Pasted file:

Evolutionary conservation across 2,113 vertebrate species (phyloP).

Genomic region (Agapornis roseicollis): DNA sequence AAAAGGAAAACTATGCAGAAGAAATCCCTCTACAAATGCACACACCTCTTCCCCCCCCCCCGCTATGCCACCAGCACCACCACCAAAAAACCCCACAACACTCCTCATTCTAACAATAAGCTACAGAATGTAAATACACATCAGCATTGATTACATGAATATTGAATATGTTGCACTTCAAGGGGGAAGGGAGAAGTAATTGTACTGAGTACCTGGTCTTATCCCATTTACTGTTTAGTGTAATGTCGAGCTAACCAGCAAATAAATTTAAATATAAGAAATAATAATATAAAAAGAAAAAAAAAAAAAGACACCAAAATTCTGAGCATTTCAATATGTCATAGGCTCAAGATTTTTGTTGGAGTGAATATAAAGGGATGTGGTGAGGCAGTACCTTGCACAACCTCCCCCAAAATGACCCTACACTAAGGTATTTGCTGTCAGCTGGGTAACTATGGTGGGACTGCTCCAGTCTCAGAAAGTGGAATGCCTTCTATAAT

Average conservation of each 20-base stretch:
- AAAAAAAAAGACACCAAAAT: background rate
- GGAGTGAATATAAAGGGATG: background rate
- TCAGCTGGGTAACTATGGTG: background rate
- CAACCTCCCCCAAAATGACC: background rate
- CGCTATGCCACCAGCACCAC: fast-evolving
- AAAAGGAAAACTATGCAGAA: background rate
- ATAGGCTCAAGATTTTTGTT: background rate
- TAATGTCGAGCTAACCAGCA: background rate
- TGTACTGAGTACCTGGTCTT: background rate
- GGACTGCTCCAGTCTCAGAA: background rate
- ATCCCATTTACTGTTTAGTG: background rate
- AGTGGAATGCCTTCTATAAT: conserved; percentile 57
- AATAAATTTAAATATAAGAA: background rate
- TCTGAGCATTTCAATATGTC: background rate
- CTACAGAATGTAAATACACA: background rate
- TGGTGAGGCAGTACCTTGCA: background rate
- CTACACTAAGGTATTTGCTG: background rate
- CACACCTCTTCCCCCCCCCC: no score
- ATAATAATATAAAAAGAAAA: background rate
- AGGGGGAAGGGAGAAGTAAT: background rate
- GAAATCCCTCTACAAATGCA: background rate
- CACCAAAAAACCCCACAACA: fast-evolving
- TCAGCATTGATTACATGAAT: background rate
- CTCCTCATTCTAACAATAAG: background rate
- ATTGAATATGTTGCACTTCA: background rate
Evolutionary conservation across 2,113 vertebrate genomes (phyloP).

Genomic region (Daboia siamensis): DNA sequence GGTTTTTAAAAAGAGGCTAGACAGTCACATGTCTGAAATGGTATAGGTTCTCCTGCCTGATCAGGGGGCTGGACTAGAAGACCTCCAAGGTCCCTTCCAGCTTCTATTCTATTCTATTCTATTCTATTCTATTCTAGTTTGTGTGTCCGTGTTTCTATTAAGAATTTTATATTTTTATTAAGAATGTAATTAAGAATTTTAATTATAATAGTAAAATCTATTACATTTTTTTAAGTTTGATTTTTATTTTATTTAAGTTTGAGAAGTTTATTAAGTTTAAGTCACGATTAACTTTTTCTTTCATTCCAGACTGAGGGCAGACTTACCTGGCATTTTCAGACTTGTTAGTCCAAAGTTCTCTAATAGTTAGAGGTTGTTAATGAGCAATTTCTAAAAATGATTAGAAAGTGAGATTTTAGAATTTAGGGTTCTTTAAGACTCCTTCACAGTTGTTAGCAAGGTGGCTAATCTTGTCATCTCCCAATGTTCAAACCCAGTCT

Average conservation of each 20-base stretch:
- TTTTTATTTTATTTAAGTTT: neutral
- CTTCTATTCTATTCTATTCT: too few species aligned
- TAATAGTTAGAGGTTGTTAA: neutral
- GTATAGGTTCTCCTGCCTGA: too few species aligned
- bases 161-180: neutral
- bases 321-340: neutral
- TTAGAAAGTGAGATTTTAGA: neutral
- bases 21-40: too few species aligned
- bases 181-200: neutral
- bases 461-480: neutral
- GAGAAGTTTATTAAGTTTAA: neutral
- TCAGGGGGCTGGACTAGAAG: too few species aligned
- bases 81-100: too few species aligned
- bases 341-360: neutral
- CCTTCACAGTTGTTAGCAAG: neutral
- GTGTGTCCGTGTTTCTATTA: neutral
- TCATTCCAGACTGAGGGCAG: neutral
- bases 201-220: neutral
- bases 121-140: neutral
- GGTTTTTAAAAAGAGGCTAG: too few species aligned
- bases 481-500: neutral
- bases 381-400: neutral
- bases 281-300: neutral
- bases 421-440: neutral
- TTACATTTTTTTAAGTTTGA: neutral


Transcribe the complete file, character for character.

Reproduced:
Evolutionary conservation across 2,113 vertebrate species (phyloP).

Genomic region (Agapornis roseicollis): DNA sequence AAAAGGAAAACTATGCAGAAGAAATCCCTCTACAAATGCACACACCTCTTCCCCCCCCCCCGCTATGCCACCAGCACCACCACCAAAAAACCCCACAACACTCCTCATTCTAACAATAAGCTACAGAATGTAAATACACATCAGCATTGATTACATGAATATTGAATATGTTGCACTTCAAGGGGGAAGGGAGAAGTAATTGTACTGAGTACCTGGTCTTATCCCATTTACTGTTTAGTGTAATGTCGAGCTAACCAGCAAATAAATTTAAATATAAGAAATAATAATATAAAAAGAAAAAAAAAAAAAGACACCAAAATTCTGAGCATTTCAATATGTCATAGGCTCAAGATTTTTGTTGGAGTGAATATAAAGGGATGTGGTGAGGCAGTACCTTGCACAACCTCCCCCAAAATGACCCTACACTAAGGTATTTGCTGTCAGCTGGGTAACTATGGTGGGACTGCTCCAGTCTCAGAAAGTGGAATGCCTTCTATAAT

Average conservation of each 20-base stretch:
- AAAAAAAAAGACACCAAAAT: background rate
- GGAGTGAATATAAAGGGATG: background rate
- TCAGCTGGGTAACTATGGTG: background rate
- CAACCTCCCCCAAAATGACC: background rate
- CGCTATGCCACCAGCACCAC: fast-evolving
- AAAAGGAAAACTATGCAGAA: background rate
- ATAGGCTCAAGATTTTTGTT: background rate
- TAATGTCGAGCTAACCAGCA: background rate
- TGTACTGAGTACCTGGTCTT: background rate
- GGACTGCTCCAGTCTCAGAA: background rate
- ATCCCATTTACTGTTTAGTG: background rate
- AGTGGAATGCCTTCTATAAT: conserved; percentile 57
- AATAAATTTAAATATAAGAA: background rate
- TCTGAGCATTTCAATATGTC: background rate
- CTACAGAATGTAAATACACA: background rate
- TGGTGAGGCAGTACCTTGCA: background rate
- CTACACTAAGGTATTTGCTG: background rate
- CACACCTCTTCCCCCCCCCC: no score
- ATAATAATATAAAAAGAAAA: background rate
- AGGGGGAAGGGAGAAGTAAT: background rate
- GAAATCCCTCTACAAATGCA: background rate
- CACCAAAAAACCCCACAACA: fast-evolving
- TCAGCATTGATTACATGAAT: background rate
- CTCCTCATTCTAACAATAAG: background rate
- ATTGAATATGTTGCACTTCA: background rate
Evolutionary conservation across 2,113 vertebrate genomes (phyloP).

Genomic region (Daboia siamensis): DNA sequence GGTTTTTAAAAAGAGGCTAGACAGTCACATGTCTGAAATGGTATAGGTTCTCCTGCCTGATCAGGGGGCTGGACTAGAAGACCTCCAAGGTCCCTTCCAGCTTCTATTCTATTCTATTCTATTCTATTCTATTCTAGTTTGTGTGTCCGTGTTTCTATTAAGAATTTTATATTTTTATTAAGAATGTAATTAAGAATTTTAATTATAATAGTAAAATCTATTACATTTTTTTAAGTTTGATTTTTATTTTATTTAAGTTTGAGAAGTTTATTAAGTTTAAGTCACGATTAACTTTTTCTTTCATTCCAGACTGAGGGCAGACTTACCTGGCATTTTCAGACTTGTTAGTCCAAAGTTCTCTAATAGTTAGAGGTTGTTAATGAGCAATTTCTAAAAATGATTAGAAAGTGAGATTTTAGAATTTAGGGTTCTTTAAGACTCCTTCACAGTTGTTAGCAAGGTGGCTAATCTTGTCATCTCCCAATGTTCAAACCCAGTCT

Average conservation of each 20-base stretch:
- TTTTTATTTTATTTAAGTTT: neutral
- CTTCTATTCTATTCTATTCT: too few species aligned
- TAATAGTTAGAGGTTGTTAA: neutral
- GTATAGGTTCTCCTGCCTGA: too few species aligned
- bases 161-180: neutral
- bases 321-340: neutral
- TTAGAAAGTGAGATTTTAGA: neutral
- bases 21-40: too few species aligned
- bases 181-200: neutral
- bases 461-480: neutral
- GAGAAGTTTATTAAGTTTAA: neutral
- TCAGGGGGCTGGACTAGAAG: too few species aligned
- bases 81-100: too few species aligned
- bases 341-360: neutral
- CCTTCACAGTTGTTAGCAAG: neutral
- GTGTGTCCGTGTTTCTATTA: neutral
- TCATTCCAGACTGAGGGCAG: neutral
- bases 201-220: neutral
- bases 121-140: neutral
- GGTTTTTAAAAAGAGGCTAG: too few species aligned
- bases 481-500: neutral
- bases 381-400: neutral
- bases 281-300: neutral
- bases 421-440: neutral
- TTACATTTTTTTAAGTTTGA: neutral